February 1, 2019 | Permalink | Comments (0)

Sartorio on Honor Crimes in Pakistan

P. Sartorio has posted an abstract of Qandeel Baloch’s Sacrifice – A Review on Pakistan’s Anti-Honor Crime Bill and Its Effectiveness as a Legal Tool to Safeguard Women from Honor Killings in Pakistan (INTERDISC. J. OF L. FORENSIC SCI., Vol. 2, Issue 1, 2017) on SSRN. Here is the abstract:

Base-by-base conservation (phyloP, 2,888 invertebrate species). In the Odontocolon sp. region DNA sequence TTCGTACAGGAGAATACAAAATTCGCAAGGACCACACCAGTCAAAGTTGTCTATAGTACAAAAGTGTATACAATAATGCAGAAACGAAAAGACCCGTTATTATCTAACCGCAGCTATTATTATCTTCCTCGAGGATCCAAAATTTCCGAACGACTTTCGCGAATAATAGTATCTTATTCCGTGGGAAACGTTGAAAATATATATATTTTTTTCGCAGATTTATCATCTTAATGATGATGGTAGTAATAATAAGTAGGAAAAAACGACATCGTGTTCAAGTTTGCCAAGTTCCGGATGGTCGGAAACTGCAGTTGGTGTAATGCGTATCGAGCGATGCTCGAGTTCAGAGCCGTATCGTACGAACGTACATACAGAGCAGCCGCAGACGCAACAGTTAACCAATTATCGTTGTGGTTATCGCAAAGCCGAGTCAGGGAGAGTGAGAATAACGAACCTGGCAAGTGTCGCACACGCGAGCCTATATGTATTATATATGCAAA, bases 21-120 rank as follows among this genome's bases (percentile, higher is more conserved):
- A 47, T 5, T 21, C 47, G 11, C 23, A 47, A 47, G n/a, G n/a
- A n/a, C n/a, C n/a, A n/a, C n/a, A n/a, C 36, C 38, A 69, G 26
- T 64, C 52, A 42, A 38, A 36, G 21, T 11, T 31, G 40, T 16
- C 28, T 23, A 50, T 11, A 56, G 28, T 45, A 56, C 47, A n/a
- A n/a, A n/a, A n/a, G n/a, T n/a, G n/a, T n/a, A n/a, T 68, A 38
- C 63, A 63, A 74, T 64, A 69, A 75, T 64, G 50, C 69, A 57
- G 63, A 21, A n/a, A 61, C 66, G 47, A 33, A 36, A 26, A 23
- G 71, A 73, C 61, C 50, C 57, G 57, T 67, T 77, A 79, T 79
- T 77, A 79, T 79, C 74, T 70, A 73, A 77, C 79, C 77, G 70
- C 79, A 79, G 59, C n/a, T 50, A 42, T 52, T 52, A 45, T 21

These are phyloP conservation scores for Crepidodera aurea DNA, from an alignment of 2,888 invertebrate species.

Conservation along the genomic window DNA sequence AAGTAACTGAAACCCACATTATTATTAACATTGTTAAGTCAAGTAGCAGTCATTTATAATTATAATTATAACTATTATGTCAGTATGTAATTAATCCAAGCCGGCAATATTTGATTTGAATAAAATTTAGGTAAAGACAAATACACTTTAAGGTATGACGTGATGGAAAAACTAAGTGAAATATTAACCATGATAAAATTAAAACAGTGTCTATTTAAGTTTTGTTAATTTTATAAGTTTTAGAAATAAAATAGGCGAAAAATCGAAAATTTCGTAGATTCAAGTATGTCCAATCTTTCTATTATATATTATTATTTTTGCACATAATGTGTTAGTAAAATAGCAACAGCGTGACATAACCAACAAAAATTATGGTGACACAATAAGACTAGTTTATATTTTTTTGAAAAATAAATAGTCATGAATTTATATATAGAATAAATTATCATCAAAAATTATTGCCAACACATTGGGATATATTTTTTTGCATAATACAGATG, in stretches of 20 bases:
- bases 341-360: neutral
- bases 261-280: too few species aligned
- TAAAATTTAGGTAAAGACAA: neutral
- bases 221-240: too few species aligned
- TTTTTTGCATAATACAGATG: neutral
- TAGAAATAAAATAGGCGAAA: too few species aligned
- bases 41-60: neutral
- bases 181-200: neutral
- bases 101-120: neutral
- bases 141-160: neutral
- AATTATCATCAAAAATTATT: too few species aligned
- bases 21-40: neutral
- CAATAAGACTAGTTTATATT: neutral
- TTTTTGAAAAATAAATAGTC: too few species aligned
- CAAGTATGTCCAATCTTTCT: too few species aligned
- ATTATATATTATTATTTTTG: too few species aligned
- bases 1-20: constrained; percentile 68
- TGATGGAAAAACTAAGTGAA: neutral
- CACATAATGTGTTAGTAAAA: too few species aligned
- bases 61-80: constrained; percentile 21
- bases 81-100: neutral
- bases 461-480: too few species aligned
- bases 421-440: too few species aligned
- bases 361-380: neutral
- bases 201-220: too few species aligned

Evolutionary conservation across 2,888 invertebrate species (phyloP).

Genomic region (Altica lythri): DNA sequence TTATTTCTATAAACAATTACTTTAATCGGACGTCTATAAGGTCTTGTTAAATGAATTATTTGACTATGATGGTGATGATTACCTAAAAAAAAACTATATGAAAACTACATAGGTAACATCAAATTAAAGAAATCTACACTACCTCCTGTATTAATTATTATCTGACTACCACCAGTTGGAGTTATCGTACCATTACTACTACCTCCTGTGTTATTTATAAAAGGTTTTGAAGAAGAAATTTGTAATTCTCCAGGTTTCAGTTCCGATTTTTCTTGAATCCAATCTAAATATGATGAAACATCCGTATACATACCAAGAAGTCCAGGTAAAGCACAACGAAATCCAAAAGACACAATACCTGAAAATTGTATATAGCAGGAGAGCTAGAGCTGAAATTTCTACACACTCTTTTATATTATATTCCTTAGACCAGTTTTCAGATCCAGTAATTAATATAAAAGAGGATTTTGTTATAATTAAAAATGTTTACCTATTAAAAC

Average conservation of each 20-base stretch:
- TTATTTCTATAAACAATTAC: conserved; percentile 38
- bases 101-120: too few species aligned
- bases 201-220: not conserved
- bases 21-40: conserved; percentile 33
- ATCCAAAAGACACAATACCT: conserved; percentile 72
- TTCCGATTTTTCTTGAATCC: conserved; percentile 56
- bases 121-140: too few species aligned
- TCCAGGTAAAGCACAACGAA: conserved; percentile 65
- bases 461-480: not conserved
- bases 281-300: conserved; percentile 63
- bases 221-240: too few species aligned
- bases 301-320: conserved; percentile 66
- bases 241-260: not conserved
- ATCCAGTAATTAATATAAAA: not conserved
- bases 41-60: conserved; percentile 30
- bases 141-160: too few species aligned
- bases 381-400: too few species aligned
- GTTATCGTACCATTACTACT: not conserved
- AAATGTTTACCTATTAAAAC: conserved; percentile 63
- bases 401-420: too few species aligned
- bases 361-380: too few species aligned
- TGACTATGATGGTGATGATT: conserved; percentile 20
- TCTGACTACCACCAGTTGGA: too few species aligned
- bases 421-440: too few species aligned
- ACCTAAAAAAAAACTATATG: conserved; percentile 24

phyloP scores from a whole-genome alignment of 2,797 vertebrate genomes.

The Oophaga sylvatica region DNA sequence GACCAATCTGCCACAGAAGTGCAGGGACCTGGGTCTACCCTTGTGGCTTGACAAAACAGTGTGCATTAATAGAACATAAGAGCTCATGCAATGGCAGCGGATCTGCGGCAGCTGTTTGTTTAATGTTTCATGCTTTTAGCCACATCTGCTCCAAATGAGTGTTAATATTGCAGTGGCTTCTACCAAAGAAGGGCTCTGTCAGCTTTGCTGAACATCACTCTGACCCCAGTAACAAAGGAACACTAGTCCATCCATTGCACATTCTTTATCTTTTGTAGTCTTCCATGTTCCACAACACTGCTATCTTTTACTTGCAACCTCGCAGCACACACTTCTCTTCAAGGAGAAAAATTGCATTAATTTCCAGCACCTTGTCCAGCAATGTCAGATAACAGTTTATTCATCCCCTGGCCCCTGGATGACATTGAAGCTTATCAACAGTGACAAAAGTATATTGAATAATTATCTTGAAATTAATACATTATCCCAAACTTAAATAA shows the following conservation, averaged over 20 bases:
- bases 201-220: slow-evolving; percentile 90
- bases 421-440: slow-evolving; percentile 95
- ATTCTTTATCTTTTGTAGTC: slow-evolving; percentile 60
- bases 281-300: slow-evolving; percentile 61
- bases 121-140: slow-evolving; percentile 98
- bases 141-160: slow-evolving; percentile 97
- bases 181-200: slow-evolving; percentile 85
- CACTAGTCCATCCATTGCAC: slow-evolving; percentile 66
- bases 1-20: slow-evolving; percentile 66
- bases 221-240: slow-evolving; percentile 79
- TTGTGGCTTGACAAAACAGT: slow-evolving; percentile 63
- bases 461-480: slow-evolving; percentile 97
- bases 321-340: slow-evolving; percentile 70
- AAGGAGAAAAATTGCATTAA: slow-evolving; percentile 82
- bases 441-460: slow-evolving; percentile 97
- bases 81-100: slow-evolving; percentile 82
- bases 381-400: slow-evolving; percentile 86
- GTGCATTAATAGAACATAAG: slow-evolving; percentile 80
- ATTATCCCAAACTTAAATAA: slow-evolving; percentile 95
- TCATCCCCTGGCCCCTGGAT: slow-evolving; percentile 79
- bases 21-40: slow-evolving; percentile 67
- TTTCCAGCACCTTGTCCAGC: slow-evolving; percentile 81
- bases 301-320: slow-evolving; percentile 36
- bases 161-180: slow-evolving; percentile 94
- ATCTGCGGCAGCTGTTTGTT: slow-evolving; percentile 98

On July 15, 2016, 26-year-old Qandeel Baloch was asphyxiated by her brother, Waseem Azeem, while she was asleep in her parents’ home in Multan, Pakistan. Azeem confessed the murder on video and expressed no remorse, saying, "I am proud of what I did. I drugged her first, then I killed her. She was bringing disrespect to the family's honor". Her murder has divided the nation and made her an unlikely political icon. Her death also brought unwanted attention to the tradition practice of honor killings. According to Pakistani custom, perpetrators of honor killings can avoid punishment by seeking forgiveness for the crime from another family member, and thus be legally pardoned. In some rural parts of Pakistan, the male-dominated jirga, or tribal council, decides affairs without the participation of the perpetrator and its executive decisions are final taking primacy over state legislation. Although horrifying and appalling to most, this is not the exception, but the rule in Pakistan. According to the independent Human Rights Commission of Pakistan (HRCP), nearly 1,100 women were killed by relatives in Pakistan last year, while many more cases go unreported. In the summer of 2016, long-awaited legislation called the Anti-Honor Crime Bill was passed. Its purpose is to primarily tackle Pakistan’s loophole for perpetrators of honor killings. According to the new law, honor killings were now considered a crime against the State carrying a sentence of a minimum of 25 years to life imprisonment. Relatives can still forgive perpetrators in the case of a death sentence, but the perpetrator would still have to serve the minimum sentence. Judges no longer have the discretion to allow acquittals via the victim’s relatives’ pardon.